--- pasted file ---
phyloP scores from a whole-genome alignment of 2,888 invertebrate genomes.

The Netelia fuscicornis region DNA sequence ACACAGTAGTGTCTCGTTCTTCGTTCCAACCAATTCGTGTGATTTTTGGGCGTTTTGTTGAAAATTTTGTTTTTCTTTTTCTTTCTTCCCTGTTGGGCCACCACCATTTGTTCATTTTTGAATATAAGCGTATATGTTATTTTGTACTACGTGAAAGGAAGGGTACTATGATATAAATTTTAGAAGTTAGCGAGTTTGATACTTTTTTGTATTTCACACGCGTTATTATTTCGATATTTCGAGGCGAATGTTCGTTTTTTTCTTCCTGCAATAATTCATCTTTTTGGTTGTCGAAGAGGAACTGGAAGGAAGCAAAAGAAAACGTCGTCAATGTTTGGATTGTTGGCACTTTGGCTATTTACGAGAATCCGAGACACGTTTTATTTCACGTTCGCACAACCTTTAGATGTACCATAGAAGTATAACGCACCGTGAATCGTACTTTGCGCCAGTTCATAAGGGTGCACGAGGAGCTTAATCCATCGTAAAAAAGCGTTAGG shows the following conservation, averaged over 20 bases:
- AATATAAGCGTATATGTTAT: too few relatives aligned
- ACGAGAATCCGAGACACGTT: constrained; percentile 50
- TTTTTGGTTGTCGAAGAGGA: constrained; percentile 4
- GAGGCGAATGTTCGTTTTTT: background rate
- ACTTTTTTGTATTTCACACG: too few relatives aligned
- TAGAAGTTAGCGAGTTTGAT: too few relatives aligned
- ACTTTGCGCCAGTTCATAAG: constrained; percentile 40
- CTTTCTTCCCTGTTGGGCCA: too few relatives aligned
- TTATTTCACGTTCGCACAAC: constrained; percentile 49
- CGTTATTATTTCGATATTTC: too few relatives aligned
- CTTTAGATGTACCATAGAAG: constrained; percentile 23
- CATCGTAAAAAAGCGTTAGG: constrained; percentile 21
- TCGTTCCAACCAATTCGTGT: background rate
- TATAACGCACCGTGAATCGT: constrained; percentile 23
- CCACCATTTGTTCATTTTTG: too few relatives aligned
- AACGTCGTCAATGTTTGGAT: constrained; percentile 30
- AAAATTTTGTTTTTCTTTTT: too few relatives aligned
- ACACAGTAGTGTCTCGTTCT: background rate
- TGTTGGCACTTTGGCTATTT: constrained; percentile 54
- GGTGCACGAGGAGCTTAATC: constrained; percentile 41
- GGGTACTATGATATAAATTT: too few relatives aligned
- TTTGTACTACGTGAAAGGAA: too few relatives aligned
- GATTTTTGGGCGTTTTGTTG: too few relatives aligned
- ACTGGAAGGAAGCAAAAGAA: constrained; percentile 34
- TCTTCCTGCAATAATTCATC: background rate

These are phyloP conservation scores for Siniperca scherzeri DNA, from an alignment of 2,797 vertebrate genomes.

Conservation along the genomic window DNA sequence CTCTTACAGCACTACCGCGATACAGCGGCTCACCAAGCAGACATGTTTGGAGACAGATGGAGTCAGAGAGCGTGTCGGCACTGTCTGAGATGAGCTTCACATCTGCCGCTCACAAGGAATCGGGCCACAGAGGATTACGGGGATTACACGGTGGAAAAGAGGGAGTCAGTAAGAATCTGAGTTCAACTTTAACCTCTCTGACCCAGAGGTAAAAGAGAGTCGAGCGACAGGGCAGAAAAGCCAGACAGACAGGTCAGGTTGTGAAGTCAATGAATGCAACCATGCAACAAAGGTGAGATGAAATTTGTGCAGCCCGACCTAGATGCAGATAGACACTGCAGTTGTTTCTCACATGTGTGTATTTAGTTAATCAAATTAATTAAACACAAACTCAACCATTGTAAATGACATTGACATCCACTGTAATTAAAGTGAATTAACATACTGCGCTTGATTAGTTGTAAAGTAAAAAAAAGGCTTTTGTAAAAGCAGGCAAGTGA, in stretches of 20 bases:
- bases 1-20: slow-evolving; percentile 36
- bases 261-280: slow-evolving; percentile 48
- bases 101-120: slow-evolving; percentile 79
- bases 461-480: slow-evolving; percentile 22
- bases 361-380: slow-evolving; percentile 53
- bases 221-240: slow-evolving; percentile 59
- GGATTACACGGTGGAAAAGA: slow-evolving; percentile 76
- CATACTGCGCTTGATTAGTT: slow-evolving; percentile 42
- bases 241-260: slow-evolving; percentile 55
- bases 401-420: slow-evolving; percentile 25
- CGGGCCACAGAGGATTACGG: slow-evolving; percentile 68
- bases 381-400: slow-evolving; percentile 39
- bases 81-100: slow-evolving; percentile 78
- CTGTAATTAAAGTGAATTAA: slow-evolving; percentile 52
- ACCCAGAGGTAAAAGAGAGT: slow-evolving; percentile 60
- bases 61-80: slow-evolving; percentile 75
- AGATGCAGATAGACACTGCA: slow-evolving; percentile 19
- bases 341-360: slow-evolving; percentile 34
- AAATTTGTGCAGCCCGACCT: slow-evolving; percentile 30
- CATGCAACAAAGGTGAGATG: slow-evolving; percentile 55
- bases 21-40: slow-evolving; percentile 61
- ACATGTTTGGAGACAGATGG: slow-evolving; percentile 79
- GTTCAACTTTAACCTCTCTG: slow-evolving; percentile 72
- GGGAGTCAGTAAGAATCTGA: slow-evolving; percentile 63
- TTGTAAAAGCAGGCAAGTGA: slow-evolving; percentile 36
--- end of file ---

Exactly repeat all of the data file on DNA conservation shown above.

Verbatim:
phyloP scores from a whole-genome alignment of 2,888 invertebrate genomes.

The Netelia fuscicornis region DNA sequence ACACAGTAGTGTCTCGTTCTTCGTTCCAACCAATTCGTGTGATTTTTGGGCGTTTTGTTGAAAATTTTGTTTTTCTTTTTCTTTCTTCCCTGTTGGGCCACCACCATTTGTTCATTTTTGAATATAAGCGTATATGTTATTTTGTACTACGTGAAAGGAAGGGTACTATGATATAAATTTTAGAAGTTAGCGAGTTTGATACTTTTTTGTATTTCACACGCGTTATTATTTCGATATTTCGAGGCGAATGTTCGTTTTTTTCTTCCTGCAATAATTCATCTTTTTGGTTGTCGAAGAGGAACTGGAAGGAAGCAAAAGAAAACGTCGTCAATGTTTGGATTGTTGGCACTTTGGCTATTTACGAGAATCCGAGACACGTTTTATTTCACGTTCGCACAACCTTTAGATGTACCATAGAAGTATAACGCACCGTGAATCGTACTTTGCGCCAGTTCATAAGGGTGCACGAGGAGCTTAATCCATCGTAAAAAAGCGTTAGG shows the following conservation, averaged over 20 bases:
- AATATAAGCGTATATGTTAT: too few relatives aligned
- ACGAGAATCCGAGACACGTT: constrained; percentile 50
- TTTTTGGTTGTCGAAGAGGA: constrained; percentile 4
- GAGGCGAATGTTCGTTTTTT: background rate
- ACTTTTTTGTATTTCACACG: too few relatives aligned
- TAGAAGTTAGCGAGTTTGAT: too few relatives aligned
- ACTTTGCGCCAGTTCATAAG: constrained; percentile 40
- CTTTCTTCCCTGTTGGGCCA: too few relatives aligned
- TTATTTCACGTTCGCACAAC: constrained; percentile 49
- CGTTATTATTTCGATATTTC: too few relatives aligned
- CTTTAGATGTACCATAGAAG: constrained; percentile 23
- CATCGTAAAAAAGCGTTAGG: constrained; percentile 21
- TCGTTCCAACCAATTCGTGT: background rate
- TATAACGCACCGTGAATCGT: constrained; percentile 23
- CCACCATTTGTTCATTTTTG: too few relatives aligned
- AACGTCGTCAATGTTTGGAT: constrained; percentile 30
- AAAATTTTGTTTTTCTTTTT: too few relatives aligned
- ACACAGTAGTGTCTCGTTCT: background rate
- TGTTGGCACTTTGGCTATTT: constrained; percentile 54
- GGTGCACGAGGAGCTTAATC: constrained; percentile 41
- GGGTACTATGATATAAATTT: too few relatives aligned
- TTTGTACTACGTGAAAGGAA: too few relatives aligned
- GATTTTTGGGCGTTTTGTTG: too few relatives aligned
- ACTGGAAGGAAGCAAAAGAA: constrained; percentile 34
- TCTTCCTGCAATAATTCATC: background rate

These are phyloP conservation scores for Siniperca scherzeri DNA, from an alignment of 2,797 vertebrate genomes.

Conservation along the genomic window DNA sequence CTCTTACAGCACTACCGCGATACAGCGGCTCACCAAGCAGACATGTTTGGAGACAGATGGAGTCAGAGAGCGTGTCGGCACTGTCTGAGATGAGCTTCACATCTGCCGCTCACAAGGAATCGGGCCACAGAGGATTACGGGGATTACACGGTGGAAAAGAGGGAGTCAGTAAGAATCTGAGTTCAACTTTAACCTCTCTGACCCAGAGGTAAAAGAGAGTCGAGCGACAGGGCAGAAAAGCCAGACAGACAGGTCAGGTTGTGAAGTCAATGAATGCAACCATGCAACAAAGGTGAGATGAAATTTGTGCAGCCCGACCTAGATGCAGATAGACACTGCAGTTGTTTCTCACATGTGTGTATTTAGTTAATCAAATTAATTAAACACAAACTCAACCATTGTAAATGACATTGACATCCACTGTAATTAAAGTGAATTAACATACTGCGCTTGATTAGTTGTAAAGTAAAAAAAAGGCTTTTGTAAAAGCAGGCAAGTGA, in stretches of 20 bases:
- bases 1-20: slow-evolving; percentile 36
- bases 261-280: slow-evolving; percentile 48
- bases 101-120: slow-evolving; percentile 79
- bases 461-480: slow-evolving; percentile 22
- bases 361-380: slow-evolving; percentile 53
- bases 221-240: slow-evolving; percentile 59
- GGATTACACGGTGGAAAAGA: slow-evolving; percentile 76
- CATACTGCGCTTGATTAGTT: slow-evolving; percentile 42
- bases 241-260: slow-evolving; percentile 55
- bases 401-420: slow-evolving; percentile 25
- CGGGCCACAGAGGATTACGG: slow-evolving; percentile 68
- bases 381-400: slow-evolving; percentile 39
- bases 81-100: slow-evolving; percentile 78
- CTGTAATTAAAGTGAATTAA: slow-evolving; percentile 52
- ACCCAGAGGTAAAAGAGAGT: slow-evolving; percentile 60
- bases 61-80: slow-evolving; percentile 75
- AGATGCAGATAGACACTGCA: slow-evolving; percentile 19
- bases 341-360: slow-evolving; percentile 34
- AAATTTGTGCAGCCCGACCT: slow-evolving; percentile 30
- CATGCAACAAAGGTGAGATG: slow-evolving; percentile 55
- bases 21-40: slow-evolving; percentile 61
- ACATGTTTGGAGACAGATGG: slow-evolving; percentile 79
- GTTCAACTTTAACCTCTCTG: slow-evolving; percentile 72
- GGGAGTCAGTAAGAATCTGA: slow-evolving; percentile 63
- TTGTAAAAGCAGGCAAGTGA: slow-evolving; percentile 36